I’m off service for a few days and I’ve had more time than usual to catch up on some of the news, like the American Medical Association (AMA) endorsement of President Elect Donald Trump’s pick for secretary of the U.S. Department of Health and Human Services, Dr. Tom Price, Rep. from Georgia. I think this is one of the many issues important for doctors-in-training to be aware of. It’s pertinent to one of the core competencies, systems-based practice; the others are noted below:
Many doctors disagree with the AMA endorsement, a few even writing an article making it clear the AMA doesn’t speak for them. It has been supported by more than 5,500 health physicians so far. They’ve even formed an organization opposed to the AMA called the Clinician Action Network (CAN). Dr. Price has supported the repeal of the Affordable Care Act (ACA), and other health care measures which has raised concerns in the medical community, the AMA support notwithstanding.
You’ll probably notice I’ve been trying to keep hyperlinks to a minimum lately after Webroot branded my site and many of my links with the warning, “These are suspicious sites. There is a higher than average probability that the user will be exposed to malicious links or payloads.”
The reason I’m pointing that out is that CAN has also been branded that way by Webroot, which claims:
“Webroot’s Web Shield Filtering Extension examines and classifies search results, clearly marking sites as safe, questionable or dangerous before you visit. Our anti-phishing shield blocks fake websites that try and trick you into entering your personal information. Webroot scans the internet three times a day classifying millions of URLs, apps and files as trustworthy or suspicious to protect your online world.
Ensure your safety while browsing the web with the Webroot Filtering Extension.
If you are experiencing problems with this extension or have questions/suggestions for the developer, please visit our support site.”
I stuck that link in there because contacting them was the only way I could request that my own blog site’s “reputation” could be reviewed and changed, which it promptly was via the Webroot BrightCloud Threat URL Intelligence Reputation Change Request web page. What an intimidating name. If you visit the page, you’ll find a chart graphic showing the colored icons badges along with their interpretations of the Webroot BrightCloud system. If you get the green checkmark, you’ll get a pass, indicating, “These are well known sites with strong security practices, and rarely exhibit characteristics that expose the user to security risks. There is a very low probability that the user will be exposed to malicious links or payloads.”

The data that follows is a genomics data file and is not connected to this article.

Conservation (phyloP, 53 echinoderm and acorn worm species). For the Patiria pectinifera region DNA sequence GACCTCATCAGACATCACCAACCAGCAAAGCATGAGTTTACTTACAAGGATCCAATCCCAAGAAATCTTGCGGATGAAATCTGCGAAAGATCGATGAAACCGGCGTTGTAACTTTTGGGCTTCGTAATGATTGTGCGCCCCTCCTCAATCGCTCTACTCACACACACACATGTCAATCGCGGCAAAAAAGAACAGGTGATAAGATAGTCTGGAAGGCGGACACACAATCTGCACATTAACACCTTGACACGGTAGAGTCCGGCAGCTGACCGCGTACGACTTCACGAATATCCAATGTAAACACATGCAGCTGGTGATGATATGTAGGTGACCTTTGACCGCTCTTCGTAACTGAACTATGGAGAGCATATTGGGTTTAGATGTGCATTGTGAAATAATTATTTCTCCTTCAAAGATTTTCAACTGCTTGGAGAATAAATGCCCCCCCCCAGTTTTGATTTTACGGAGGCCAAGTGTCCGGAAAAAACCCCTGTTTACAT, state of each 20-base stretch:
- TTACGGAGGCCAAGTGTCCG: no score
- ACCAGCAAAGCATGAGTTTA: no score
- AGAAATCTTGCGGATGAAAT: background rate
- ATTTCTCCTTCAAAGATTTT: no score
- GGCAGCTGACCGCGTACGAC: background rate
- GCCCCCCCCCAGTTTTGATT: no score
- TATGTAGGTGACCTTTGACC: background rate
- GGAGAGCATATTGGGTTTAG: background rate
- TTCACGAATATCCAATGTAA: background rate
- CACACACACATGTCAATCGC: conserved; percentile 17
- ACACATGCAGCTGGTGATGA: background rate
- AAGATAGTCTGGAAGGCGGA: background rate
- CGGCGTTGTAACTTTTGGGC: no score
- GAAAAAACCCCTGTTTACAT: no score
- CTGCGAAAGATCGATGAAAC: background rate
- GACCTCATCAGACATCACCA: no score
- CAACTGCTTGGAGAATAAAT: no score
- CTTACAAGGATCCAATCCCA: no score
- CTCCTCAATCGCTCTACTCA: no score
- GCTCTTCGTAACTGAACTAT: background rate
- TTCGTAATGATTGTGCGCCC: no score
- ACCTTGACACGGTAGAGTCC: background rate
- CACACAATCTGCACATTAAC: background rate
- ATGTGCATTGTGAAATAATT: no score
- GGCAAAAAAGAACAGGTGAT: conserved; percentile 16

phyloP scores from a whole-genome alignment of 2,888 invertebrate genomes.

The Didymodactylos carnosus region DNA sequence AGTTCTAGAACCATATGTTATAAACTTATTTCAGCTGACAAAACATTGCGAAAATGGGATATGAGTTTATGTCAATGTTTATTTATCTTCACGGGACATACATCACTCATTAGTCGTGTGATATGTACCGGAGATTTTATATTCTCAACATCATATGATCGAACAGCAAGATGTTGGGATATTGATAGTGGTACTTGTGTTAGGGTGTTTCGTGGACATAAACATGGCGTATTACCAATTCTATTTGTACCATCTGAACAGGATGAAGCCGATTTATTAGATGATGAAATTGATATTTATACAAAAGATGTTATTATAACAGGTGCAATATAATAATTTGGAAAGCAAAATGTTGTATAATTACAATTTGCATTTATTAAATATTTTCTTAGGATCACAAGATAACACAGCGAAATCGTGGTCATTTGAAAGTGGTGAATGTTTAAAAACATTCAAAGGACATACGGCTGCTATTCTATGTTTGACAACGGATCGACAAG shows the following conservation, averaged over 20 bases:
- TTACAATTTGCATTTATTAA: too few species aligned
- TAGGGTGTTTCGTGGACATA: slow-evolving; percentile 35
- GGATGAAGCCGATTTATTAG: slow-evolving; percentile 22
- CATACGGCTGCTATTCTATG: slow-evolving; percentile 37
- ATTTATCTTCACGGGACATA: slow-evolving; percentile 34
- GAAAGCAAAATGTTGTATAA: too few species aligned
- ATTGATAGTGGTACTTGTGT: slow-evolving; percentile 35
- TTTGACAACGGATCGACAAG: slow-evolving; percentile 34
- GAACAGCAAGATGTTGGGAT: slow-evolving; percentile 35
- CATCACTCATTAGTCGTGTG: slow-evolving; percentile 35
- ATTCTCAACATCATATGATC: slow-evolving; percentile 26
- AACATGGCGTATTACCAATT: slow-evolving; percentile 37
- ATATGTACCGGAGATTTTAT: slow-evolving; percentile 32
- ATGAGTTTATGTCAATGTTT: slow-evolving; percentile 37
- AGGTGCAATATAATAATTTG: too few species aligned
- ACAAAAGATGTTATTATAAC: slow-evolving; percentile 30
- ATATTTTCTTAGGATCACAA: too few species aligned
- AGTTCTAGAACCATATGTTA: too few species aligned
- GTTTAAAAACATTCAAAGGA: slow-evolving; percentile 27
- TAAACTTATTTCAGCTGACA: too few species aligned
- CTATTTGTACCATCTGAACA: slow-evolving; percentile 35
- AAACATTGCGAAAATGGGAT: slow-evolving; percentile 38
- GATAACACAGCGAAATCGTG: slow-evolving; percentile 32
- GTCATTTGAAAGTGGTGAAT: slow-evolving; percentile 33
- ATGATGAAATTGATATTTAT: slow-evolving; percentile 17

Nifty. But is it reliable and how would you even know that CAN is under suspicion by Webroot? And the bigger question is why? The only way you’d find out, that I know of, is if you have the Google Chrome Webroot Filtering Extension enabled. You can disable it or toss it in the trash icon and your worries might be over. Ironically, if you’re on the web using Microsoft Edge, you probably won’t get a warning, despite Microsoft’s occasional message alert system letting you know, just for your own good, that Microsoft Edge is “safer” for the surfer than either Google Chrome or Firefox.
I thought about contacting CAN just to notify them that they’re being branded by Webroot, but it looked like I couldn’t do that without subscribing first–which raised my suspicion just a tad.
Which returns us to the question of why CAN should be under a cloud in the first place, even if it’s a BrightCloud?
I’m sure there’s no conspiracy by CAN members. I believe they’re exercising their right to engage in civil action, just as I have by taking direct action to support the principle of lifelong learning by opposing Maintenance of Certification (MOC) and Maintenance of Licensure (MOL) in Iowa. Incidentally, CAN is targeting bloggers and op-ed writers specifically in certain Iowa districts to support their cause of supporting the ACA.
I never got an explanation that was clear to me why Webroot branded me in the first place. I just assumed it was because of the many hyperlinks I used which might have led readers to “payloads” of iniquity. I can understand that and I’ve changed my writing to reflect my concern for readers. However, don’t expect me to clarify for you how Webroot determines whether a URL is safe or not. I’m a blogger, not a website security expert. I can tell you that I believe Webroot’s URL reputation branding system can probably drive away customers, readers, voters, and so on. I hope CAN members are reading this.
Moving right along, do we need to be concerned about Dr. Tom Price? Here comes the “guilt by association” zinger, which you need not accept at face value. It turns out he’s a member of the Association of American Physicians and Surgeons (AAPS), a physician group which, according to some, has espoused some pretty extreme and even unscientific views. One article I found was entitled “Tom Price Belongs to a Really Scary Medical Organization That Promotes Anti-Vaccine Hysteria.” Look it up yourself; I’m not risking any payloads.
Here’s a little complexity, though. Dr. Price may not agree with everything on the AAPS website. Further, if you’re willing to pay the potential price in payloads, you can visit the site and find out that the AAPS opposes MOC and MOL and even filed a lawsuit in federal court in April of 2013 against the American Board of Medical Specialties (ABMS) “…for restricting trade and causing a reduction in access by patients to their physicians.” The suit is apparently still active.
The point is physicians need to think for themselves and decide if they want to take sides on any issue that affects their practice. But we need to have time to browse through all the fake news (OK, “slanted” news), hyperbolic blog posts, and pernicious payloads in order to feel better informed.
What’s your payload, I mean, your position?